This is the oldest, longest, and biggest cross-country ski race in the world!
Around 15,000 people will ski the 90 kilometers (almost 56 miles) between the village of Salen and the town of Mora. There has been a whole week's worth of races leading up to the big race, and this year a record-breaking 66,000 people are registered to participate in all eight of the races together.
That's a lot of cross-country skiers!
This event got its start in 1922—but it is held in honor of an event that occurred in 1520! In that year a 24-year-old nobleman named Gustav Ericsson Vasa urged the men of Mora to stand with him in opposition to the Danish king, who was called Christian II. Vasa wanted to drive Christian II out of Sweden and have a Swedish king instead.
Christian II should not have been surprised that this young nobleman wanted to throw him out of Sweden. After all, most of the Swedish nobility opposed the king. So Christian II invited them to come to reconciliation dinner—in other words, to some peace talks. And then Christian II surprised his guests by having them all killed!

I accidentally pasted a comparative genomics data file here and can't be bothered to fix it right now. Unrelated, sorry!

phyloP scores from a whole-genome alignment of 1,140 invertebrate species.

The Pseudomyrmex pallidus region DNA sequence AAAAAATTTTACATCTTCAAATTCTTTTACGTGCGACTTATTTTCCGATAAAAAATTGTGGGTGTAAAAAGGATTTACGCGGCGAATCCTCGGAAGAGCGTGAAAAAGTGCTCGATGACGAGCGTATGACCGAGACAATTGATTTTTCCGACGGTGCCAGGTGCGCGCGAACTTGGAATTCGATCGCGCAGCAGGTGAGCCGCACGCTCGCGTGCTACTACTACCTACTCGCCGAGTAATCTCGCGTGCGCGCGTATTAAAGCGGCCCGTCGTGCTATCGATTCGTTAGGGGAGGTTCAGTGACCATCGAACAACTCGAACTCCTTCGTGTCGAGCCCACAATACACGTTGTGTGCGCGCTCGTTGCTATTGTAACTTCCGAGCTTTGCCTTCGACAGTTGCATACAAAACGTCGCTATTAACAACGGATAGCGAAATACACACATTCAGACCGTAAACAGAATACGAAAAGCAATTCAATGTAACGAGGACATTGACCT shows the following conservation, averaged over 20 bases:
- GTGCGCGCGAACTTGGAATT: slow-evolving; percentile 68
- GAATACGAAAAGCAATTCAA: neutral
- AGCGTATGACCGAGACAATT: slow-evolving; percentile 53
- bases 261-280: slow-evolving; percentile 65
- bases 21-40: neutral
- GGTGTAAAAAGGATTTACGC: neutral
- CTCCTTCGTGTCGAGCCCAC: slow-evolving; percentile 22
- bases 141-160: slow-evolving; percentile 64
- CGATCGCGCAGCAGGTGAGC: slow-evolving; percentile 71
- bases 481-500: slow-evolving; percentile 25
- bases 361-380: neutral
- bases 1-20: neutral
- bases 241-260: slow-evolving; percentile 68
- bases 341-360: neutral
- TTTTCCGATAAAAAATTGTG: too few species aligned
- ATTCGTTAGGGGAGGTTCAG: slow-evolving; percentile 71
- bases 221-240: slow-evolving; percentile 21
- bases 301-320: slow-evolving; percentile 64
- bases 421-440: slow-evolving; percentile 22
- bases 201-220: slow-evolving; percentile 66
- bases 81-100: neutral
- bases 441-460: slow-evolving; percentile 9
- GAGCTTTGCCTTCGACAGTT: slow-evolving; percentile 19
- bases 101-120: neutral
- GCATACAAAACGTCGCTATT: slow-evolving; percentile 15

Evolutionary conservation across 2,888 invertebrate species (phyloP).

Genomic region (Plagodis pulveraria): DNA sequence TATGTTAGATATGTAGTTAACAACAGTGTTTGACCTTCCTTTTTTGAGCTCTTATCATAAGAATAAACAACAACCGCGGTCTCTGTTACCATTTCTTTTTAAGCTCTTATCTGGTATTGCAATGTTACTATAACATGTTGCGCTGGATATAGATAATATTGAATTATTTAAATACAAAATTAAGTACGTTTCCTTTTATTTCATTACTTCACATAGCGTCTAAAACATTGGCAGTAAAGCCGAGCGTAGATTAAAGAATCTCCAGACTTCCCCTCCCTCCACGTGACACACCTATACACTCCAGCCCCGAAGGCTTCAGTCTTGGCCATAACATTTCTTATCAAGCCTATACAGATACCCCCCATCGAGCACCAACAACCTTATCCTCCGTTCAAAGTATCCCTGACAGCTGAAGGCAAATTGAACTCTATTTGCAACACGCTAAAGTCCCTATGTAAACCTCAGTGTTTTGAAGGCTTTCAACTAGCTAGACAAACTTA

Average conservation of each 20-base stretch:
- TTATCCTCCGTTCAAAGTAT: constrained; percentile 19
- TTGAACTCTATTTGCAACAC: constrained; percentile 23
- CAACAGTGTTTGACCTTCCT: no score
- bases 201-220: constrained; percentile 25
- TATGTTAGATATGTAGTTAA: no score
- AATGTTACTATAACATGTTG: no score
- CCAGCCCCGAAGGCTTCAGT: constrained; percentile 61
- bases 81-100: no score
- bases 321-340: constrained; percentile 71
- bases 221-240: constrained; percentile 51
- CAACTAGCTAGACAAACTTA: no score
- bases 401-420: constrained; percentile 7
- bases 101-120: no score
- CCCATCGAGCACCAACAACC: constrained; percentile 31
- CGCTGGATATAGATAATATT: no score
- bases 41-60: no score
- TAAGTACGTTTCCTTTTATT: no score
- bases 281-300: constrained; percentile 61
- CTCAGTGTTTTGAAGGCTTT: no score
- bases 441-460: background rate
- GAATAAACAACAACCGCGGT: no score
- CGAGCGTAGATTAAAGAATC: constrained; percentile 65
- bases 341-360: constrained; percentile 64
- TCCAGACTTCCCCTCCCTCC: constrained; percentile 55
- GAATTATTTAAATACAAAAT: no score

A massacre isn't very Christian, is it?
The people who were killed included Vasa's parents. And so he ran and hid from the king's soldiers, and tried to drum up support from his fellow countrymen. The men of Mora didn't want to fight against the king, though. So Vasa went on toward the village of Salen.
Then the townspeople heard that Christian II was going to raise taxes again. They changed their mind about Vasa's proposition and decided to fight the king. Two brothers were sent out on skis to chase down Vasa in Salen and bring him back to Mora to lead the revolution.
Long story short, Vasa and his Swedish soldiers were able to defeat the Danish king. Gustav Vasa was crowned the new king! Sweden has been an independent nation ever since.
To celebrate this ski run by King Vasa, people ski the same basic route between the two towns. But the Swedish people are not the only ones who show up to participate in this race. Although the winners of the race for the first three decades were all Swedish, since 1954 there have been Finnish, Norwegian, German, Austrian, and Swiss winners. A few other countries have been represented with one win apiece, including one woman from the U.S. I don't think that there has been a single Danish winner in the entire history of the race!
Also on this date: